“The consumer no longer needs to look to the billboard comparison provided by the OTA to be confident that they have achieved the best room rate. This in turn is increasing commission-free direct bookings as consumers are not being tempted to look at other hotels, once more increasing the bottom line of accommodation providers. 

“COVID has also seen consumer attitude change toward the OTA’s.  Consumers were disgruntled by the difficulties they faced in receiving personal assistance to manage or change their bookings due to COVID. 

“The simplicity of dealing in person with hotel staff when managing bookings during the pandemic created a tangible point of difference between booking direct and dealing through an OTA. 

Ms Johnston said it seems that consumers may now actively avoid the OTA’s paid advertisements unless incentivised and seek the hotel direct instead, simply due to their prior experience which  might impact the overall profitability of the OTA if they have to offer reduced rates to secure the guest.

“It should not be forgotten that most OTAs are very efficient marketing and technology platforms, that created solid businesses through opportunity,” she said.

“The best of them will undoubtedly find ways to innovate through these challenges in order to provide their investors with the returns they’ve come to expect. The space ahead is interesting and the online landscape is changing so quickly, we shouldn’t assume anything at all.”

Bradley Haines, Regional Vice President – Asia Pacific at SiteMinder said the company’s list of the Top 12 Hotel Booking Revenue makers of 2021 reveals that a more holistic online commerce strategy, consisting of a greater balance between direct and indirect revenue streams, is being taken by hotel businesses to reach new customers and produce revenue.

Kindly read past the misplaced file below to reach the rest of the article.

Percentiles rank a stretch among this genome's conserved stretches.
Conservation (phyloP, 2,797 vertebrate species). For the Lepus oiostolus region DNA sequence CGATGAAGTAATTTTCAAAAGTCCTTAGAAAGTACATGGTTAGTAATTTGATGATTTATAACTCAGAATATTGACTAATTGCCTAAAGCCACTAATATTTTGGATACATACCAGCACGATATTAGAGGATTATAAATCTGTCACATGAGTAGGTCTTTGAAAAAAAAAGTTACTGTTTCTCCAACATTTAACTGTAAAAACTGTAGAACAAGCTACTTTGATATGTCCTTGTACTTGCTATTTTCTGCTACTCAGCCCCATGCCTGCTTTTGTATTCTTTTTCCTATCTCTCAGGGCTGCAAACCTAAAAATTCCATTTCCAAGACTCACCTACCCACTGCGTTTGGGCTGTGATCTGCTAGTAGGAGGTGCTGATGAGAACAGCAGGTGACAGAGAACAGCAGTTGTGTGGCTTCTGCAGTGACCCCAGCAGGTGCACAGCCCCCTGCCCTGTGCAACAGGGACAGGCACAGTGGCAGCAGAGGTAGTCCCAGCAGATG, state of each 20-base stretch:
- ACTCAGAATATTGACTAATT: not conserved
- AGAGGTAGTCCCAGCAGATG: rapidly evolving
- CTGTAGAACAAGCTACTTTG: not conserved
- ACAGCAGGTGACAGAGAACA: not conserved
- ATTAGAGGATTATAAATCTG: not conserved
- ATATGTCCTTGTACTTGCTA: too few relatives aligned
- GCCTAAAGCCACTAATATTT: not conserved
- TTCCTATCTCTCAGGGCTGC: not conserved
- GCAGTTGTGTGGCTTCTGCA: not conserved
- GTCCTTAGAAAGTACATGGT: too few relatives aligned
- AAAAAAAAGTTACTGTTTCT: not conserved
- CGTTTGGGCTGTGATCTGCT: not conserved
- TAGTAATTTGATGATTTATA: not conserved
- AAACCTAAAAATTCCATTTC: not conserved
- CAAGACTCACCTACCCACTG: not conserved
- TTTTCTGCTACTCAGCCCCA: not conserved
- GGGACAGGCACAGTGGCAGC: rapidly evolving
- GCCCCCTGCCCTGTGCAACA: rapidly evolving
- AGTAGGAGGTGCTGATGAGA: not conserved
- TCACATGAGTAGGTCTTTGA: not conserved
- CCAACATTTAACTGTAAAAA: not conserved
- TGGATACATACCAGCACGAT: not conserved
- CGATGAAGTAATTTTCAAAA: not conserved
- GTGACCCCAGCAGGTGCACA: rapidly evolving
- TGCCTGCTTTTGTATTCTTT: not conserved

“The fact is that the conditions for travel have changed and so people have had to learn how to travel differently,” Mr Haines said.

“Rather than internationally, they’ve started taking road trips. And, rather than booking months ahead, they’ve started booking at the last minute to minimise the chances of having to cancel because of snap lockdowns.

“For these reasons, we’ve seen homegrown distribution channels such as Hero Travel grow in popularity as domestic travel has gone from strength to strength.

“Similarly, we’ve seen Airbnb climb to the eighth spot on our list of the Top 12 Hotel Booking Revenue makers of 2021, in spite of the channel being made available to traditional hospitality businesses only four years ago.

Mr Haines said direct bookings are now one of the top two revenue drivers for hotels in Australia, which comes as no surprise.

“Our consumer research, SiteMinder’s Changing Traveller Report, last year revealed that 43 percent of Australian travellers expected to arrange their next trip directly with the accommodation venue, compared to 37 percent in 2020. Indeed, the first half of 2021 saw direct bookings through our platform grow 33 percent globally year-on-year.”

However, he said, it’s important to remember that metasearch is a significant driver of direct bookings.

“It’s because of this that we’ve seen the likes of Google, trivago and Tripadvisor grow in popularity.

“To give you an example, if you look at the October to December 2020 period, when hotel bookings globally dropped to 41 percent of the prior year’s levels, total bookings made via SiteMinder’s metasearch program, ‘Demand Plus’, which gives hotels access to all three of these metasearch sites, grew.

“As market conditions continue to change, it’s vital that hoteliers continually analyse and assess their online commerce strategies, and ensure they are educated on the distribution channels proving most effective in securing the booking of today’s dynamic traveller.”



Mike Parker-Brown

Mike Parker-Brown is a UK-trained and qualified journalist and an award-winning travel communicator with more than 30 years experience. Since 2002, Mike has worked as a freelance writer and PR consultant providing his services to major organisations in Australia and internationally in the tourism, aviation, hospitality, recruitment and export marketing sectors.

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One Comment

  1. OTAs can be very strong supporters of regions, which is a positive, but any hotel that cares about their individual bottom line should know that winning direct business via loyalty schemes or good old fashioned hospitality has to be the priority for the future.